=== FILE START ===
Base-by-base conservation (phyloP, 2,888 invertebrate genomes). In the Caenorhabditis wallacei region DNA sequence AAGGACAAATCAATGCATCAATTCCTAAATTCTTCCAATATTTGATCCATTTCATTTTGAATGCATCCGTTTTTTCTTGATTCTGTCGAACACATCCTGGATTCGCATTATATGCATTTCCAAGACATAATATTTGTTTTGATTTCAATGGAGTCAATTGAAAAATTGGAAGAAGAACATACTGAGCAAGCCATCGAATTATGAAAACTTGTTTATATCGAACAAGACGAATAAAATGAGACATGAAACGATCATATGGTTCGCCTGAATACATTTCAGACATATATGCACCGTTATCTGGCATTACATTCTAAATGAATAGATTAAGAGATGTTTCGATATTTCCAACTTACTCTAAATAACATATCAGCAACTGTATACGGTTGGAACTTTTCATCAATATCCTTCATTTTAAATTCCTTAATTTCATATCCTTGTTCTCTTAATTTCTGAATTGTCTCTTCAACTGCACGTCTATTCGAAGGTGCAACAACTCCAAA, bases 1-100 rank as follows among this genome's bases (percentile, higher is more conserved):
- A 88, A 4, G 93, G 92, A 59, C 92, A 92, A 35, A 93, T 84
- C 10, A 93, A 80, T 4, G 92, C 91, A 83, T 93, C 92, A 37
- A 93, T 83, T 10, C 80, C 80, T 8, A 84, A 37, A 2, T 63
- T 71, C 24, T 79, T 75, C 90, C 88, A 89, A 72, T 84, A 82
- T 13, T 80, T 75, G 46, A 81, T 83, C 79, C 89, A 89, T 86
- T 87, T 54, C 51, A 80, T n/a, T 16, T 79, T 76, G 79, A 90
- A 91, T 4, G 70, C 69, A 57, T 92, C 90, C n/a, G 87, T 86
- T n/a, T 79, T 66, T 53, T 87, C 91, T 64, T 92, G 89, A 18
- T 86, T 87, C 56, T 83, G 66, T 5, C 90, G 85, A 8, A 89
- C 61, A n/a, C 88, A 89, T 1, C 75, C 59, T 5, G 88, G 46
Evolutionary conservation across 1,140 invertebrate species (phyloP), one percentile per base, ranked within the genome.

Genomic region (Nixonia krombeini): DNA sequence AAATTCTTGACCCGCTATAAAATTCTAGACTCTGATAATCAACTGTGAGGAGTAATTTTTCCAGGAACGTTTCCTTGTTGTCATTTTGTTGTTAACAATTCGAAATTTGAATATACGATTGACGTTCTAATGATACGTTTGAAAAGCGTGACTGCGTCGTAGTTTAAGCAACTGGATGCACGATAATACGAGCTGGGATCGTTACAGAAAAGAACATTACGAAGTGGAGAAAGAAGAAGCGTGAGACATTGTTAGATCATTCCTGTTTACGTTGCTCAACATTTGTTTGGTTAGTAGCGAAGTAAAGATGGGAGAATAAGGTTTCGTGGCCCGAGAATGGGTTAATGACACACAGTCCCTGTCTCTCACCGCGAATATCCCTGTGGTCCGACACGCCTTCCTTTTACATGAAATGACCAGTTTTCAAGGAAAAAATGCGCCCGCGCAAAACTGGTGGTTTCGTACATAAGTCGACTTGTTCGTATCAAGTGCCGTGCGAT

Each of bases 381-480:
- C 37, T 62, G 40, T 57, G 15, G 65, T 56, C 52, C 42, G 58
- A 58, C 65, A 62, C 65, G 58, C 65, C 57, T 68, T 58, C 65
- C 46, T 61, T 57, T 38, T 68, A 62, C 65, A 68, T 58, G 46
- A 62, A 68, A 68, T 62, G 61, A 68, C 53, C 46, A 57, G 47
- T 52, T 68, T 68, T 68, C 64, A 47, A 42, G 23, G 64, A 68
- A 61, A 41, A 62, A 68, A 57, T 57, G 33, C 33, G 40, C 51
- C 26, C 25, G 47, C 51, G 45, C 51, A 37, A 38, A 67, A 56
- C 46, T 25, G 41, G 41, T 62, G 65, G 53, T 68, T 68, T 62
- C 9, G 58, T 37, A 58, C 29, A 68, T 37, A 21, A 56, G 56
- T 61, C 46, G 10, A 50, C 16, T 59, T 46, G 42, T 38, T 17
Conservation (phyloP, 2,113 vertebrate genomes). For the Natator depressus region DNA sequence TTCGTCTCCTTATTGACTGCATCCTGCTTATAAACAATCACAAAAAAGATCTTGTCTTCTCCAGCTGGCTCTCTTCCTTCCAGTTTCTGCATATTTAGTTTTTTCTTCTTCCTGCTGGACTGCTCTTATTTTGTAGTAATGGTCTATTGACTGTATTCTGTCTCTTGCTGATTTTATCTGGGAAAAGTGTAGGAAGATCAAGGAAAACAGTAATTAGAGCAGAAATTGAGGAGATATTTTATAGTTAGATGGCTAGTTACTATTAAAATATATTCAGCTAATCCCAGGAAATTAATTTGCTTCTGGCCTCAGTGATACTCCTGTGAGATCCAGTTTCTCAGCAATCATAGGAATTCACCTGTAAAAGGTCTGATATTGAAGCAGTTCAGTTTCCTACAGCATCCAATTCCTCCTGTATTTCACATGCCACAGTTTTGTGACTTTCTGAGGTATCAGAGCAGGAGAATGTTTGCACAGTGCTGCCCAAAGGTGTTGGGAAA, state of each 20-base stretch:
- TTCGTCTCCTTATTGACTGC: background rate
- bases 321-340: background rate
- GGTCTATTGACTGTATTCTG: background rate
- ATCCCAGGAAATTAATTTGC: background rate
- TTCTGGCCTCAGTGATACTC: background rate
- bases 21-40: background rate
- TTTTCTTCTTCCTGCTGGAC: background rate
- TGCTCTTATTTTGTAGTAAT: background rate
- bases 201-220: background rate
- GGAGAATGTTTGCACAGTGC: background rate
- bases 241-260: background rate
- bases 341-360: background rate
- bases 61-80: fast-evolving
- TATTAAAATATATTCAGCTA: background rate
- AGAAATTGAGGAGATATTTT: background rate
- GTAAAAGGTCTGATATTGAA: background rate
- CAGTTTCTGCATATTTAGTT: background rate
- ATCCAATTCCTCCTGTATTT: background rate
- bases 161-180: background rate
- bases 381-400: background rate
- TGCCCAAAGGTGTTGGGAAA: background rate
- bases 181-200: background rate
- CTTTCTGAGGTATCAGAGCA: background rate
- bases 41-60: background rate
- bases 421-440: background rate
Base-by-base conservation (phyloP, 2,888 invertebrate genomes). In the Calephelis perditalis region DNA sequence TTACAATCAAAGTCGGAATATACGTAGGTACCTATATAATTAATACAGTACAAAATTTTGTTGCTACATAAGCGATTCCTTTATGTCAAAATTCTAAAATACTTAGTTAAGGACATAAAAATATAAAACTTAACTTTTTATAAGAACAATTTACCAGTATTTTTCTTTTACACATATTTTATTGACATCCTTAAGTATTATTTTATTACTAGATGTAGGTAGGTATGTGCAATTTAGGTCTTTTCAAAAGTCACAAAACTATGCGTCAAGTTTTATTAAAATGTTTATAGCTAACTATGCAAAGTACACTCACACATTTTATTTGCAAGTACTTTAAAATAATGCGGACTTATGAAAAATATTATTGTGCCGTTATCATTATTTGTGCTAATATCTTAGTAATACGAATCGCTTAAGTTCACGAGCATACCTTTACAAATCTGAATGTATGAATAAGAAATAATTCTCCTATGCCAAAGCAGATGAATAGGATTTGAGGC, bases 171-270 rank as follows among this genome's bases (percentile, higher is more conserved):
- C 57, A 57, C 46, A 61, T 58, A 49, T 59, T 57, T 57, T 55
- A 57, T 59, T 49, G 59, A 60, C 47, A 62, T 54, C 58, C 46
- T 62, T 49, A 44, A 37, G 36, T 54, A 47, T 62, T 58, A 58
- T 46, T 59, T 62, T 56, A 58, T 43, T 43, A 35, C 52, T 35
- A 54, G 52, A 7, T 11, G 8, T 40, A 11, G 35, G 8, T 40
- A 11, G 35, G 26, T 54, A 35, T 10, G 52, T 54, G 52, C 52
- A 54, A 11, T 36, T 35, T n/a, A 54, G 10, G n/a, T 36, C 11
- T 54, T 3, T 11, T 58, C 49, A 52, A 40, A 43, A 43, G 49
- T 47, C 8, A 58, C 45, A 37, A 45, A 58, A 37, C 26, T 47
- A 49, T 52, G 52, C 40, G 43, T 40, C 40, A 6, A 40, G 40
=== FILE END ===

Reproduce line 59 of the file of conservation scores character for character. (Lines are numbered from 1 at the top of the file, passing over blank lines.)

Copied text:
- T 54, T 3, T 11, T 58, C 49, A 52, A 40, A 43, A 43, G 49